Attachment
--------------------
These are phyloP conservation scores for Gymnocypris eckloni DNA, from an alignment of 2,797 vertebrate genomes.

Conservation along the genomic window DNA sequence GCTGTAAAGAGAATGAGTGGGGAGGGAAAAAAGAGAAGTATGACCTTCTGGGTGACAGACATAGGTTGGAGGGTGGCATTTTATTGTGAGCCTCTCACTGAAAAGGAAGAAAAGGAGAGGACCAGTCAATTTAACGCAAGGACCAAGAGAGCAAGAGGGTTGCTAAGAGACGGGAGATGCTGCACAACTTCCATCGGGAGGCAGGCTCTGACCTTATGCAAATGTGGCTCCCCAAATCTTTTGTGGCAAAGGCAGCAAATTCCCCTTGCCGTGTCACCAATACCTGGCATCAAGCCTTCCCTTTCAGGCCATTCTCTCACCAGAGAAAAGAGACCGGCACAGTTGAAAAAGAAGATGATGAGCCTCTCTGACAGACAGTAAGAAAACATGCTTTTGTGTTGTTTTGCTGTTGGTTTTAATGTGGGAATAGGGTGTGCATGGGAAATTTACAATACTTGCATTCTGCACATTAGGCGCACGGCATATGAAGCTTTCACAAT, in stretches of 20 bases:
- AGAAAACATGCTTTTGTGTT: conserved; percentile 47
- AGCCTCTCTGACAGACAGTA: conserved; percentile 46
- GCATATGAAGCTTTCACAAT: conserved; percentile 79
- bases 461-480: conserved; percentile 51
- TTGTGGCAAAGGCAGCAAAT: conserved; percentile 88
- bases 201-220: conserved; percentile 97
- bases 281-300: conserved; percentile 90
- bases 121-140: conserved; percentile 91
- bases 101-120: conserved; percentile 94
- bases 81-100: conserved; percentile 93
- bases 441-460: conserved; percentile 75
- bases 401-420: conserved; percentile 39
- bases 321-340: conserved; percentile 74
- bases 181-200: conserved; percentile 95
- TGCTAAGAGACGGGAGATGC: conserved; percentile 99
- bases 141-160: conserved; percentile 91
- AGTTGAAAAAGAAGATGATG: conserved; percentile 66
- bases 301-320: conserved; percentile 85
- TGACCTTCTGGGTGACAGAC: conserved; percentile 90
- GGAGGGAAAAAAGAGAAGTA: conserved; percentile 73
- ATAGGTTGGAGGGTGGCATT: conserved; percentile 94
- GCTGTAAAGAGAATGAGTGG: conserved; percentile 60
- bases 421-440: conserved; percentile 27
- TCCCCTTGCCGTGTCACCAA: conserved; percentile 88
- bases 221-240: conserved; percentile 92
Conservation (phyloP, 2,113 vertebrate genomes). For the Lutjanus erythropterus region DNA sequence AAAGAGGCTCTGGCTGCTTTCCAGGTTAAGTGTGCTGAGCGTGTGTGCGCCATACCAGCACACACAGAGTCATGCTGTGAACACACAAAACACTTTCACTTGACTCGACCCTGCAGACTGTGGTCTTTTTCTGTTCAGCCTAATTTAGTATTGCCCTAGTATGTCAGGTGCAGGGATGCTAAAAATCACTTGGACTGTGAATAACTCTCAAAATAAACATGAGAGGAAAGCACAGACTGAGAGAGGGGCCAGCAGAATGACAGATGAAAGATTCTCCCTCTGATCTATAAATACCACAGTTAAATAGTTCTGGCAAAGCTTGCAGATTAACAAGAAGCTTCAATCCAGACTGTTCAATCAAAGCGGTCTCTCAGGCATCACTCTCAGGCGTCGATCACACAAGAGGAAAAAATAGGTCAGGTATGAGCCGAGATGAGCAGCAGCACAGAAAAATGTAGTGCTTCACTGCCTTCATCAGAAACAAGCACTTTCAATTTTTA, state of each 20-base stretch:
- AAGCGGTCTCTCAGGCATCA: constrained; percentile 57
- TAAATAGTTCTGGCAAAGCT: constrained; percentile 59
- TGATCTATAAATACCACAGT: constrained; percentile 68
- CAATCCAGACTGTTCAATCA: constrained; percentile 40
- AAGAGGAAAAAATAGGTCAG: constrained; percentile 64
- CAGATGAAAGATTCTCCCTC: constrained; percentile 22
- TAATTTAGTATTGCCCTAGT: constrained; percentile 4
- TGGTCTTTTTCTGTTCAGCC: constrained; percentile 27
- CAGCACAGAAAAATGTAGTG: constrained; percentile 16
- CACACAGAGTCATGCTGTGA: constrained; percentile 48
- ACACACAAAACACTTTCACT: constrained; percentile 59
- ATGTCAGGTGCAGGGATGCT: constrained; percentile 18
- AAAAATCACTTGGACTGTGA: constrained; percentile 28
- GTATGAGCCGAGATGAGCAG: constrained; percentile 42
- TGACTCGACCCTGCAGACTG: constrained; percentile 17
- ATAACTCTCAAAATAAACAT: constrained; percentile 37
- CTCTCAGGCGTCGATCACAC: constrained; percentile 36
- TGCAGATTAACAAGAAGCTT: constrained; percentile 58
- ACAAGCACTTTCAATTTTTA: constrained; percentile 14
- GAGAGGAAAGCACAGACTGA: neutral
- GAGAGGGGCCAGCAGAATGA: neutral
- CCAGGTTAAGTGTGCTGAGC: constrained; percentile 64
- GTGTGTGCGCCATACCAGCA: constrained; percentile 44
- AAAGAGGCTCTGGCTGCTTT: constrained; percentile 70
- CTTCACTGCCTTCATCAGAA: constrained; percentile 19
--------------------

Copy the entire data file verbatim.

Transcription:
These are phyloP conservation scores for Gymnocypris eckloni DNA, from an alignment of 2,797 vertebrate genomes.

Conservation along the genomic window DNA sequence GCTGTAAAGAGAATGAGTGGGGAGGGAAAAAAGAGAAGTATGACCTTCTGGGTGACAGACATAGGTTGGAGGGTGGCATTTTATTGTGAGCCTCTCACTGAAAAGGAAGAAAAGGAGAGGACCAGTCAATTTAACGCAAGGACCAAGAGAGCAAGAGGGTTGCTAAGAGACGGGAGATGCTGCACAACTTCCATCGGGAGGCAGGCTCTGACCTTATGCAAATGTGGCTCCCCAAATCTTTTGTGGCAAAGGCAGCAAATTCCCCTTGCCGTGTCACCAATACCTGGCATCAAGCCTTCCCTTTCAGGCCATTCTCTCACCAGAGAAAAGAGACCGGCACAGTTGAAAAAGAAGATGATGAGCCTCTCTGACAGACAGTAAGAAAACATGCTTTTGTGTTGTTTTGCTGTTGGTTTTAATGTGGGAATAGGGTGTGCATGGGAAATTTACAATACTTGCATTCTGCACATTAGGCGCACGGCATATGAAGCTTTCACAAT, in stretches of 20 bases:
- AGAAAACATGCTTTTGTGTT: conserved; percentile 47
- AGCCTCTCTGACAGACAGTA: conserved; percentile 46
- GCATATGAAGCTTTCACAAT: conserved; percentile 79
- bases 461-480: conserved; percentile 51
- TTGTGGCAAAGGCAGCAAAT: conserved; percentile 88
- bases 201-220: conserved; percentile 97
- bases 281-300: conserved; percentile 90
- bases 121-140: conserved; percentile 91
- bases 101-120: conserved; percentile 94
- bases 81-100: conserved; percentile 93
- bases 441-460: conserved; percentile 75
- bases 401-420: conserved; percentile 39
- bases 321-340: conserved; percentile 74
- bases 181-200: conserved; percentile 95
- TGCTAAGAGACGGGAGATGC: conserved; percentile 99
- bases 141-160: conserved; percentile 91
- AGTTGAAAAAGAAGATGATG: conserved; percentile 66
- bases 301-320: conserved; percentile 85
- TGACCTTCTGGGTGACAGAC: conserved; percentile 90
- GGAGGGAAAAAAGAGAAGTA: conserved; percentile 73
- ATAGGTTGGAGGGTGGCATT: conserved; percentile 94
- GCTGTAAAGAGAATGAGTGG: conserved; percentile 60
- bases 421-440: conserved; percentile 27
- TCCCCTTGCCGTGTCACCAA: conserved; percentile 88
- bases 221-240: conserved; percentile 92
Conservation (phyloP, 2,113 vertebrate genomes). For the Lutjanus erythropterus region DNA sequence AAAGAGGCTCTGGCTGCTTTCCAGGTTAAGTGTGCTGAGCGTGTGTGCGCCATACCAGCACACACAGAGTCATGCTGTGAACACACAAAACACTTTCACTTGACTCGACCCTGCAGACTGTGGTCTTTTTCTGTTCAGCCTAATTTAGTATTGCCCTAGTATGTCAGGTGCAGGGATGCTAAAAATCACTTGGACTGTGAATAACTCTCAAAATAAACATGAGAGGAAAGCACAGACTGAGAGAGGGGCCAGCAGAATGACAGATGAAAGATTCTCCCTCTGATCTATAAATACCACAGTTAAATAGTTCTGGCAAAGCTTGCAGATTAACAAGAAGCTTCAATCCAGACTGTTCAATCAAAGCGGTCTCTCAGGCATCACTCTCAGGCGTCGATCACACAAGAGGAAAAAATAGGTCAGGTATGAGCCGAGATGAGCAGCAGCACAGAAAAATGTAGTGCTTCACTGCCTTCATCAGAAACAAGCACTTTCAATTTTTA, state of each 20-base stretch:
- AAGCGGTCTCTCAGGCATCA: constrained; percentile 57
- TAAATAGTTCTGGCAAAGCT: constrained; percentile 59
- TGATCTATAAATACCACAGT: constrained; percentile 68
- CAATCCAGACTGTTCAATCA: constrained; percentile 40
- AAGAGGAAAAAATAGGTCAG: constrained; percentile 64
- CAGATGAAAGATTCTCCCTC: constrained; percentile 22
- TAATTTAGTATTGCCCTAGT: constrained; percentile 4
- TGGTCTTTTTCTGTTCAGCC: constrained; percentile 27
- CAGCACAGAAAAATGTAGTG: constrained; percentile 16
- CACACAGAGTCATGCTGTGA: constrained; percentile 48
- ACACACAAAACACTTTCACT: constrained; percentile 59
- ATGTCAGGTGCAGGGATGCT: constrained; percentile 18
- AAAAATCACTTGGACTGTGA: constrained; percentile 28
- GTATGAGCCGAGATGAGCAG: constrained; percentile 42
- TGACTCGACCCTGCAGACTG: constrained; percentile 17
- ATAACTCTCAAAATAAACAT: constrained; percentile 37
- CTCTCAGGCGTCGATCACAC: constrained; percentile 36
- TGCAGATTAACAAGAAGCTT: constrained; percentile 58
- ACAAGCACTTTCAATTTTTA: constrained; percentile 14
- GAGAGGAAAGCACAGACTGA: neutral
- GAGAGGGGCCAGCAGAATGA: neutral
- CCAGGTTAAGTGTGCTGAGC: constrained; percentile 64
- GTGTGTGCGCCATACCAGCA: constrained; percentile 44
- AAAGAGGCTCTGGCTGCTTT: constrained; percentile 70
- CTTCACTGCCTTCATCAGAA: constrained; percentile 19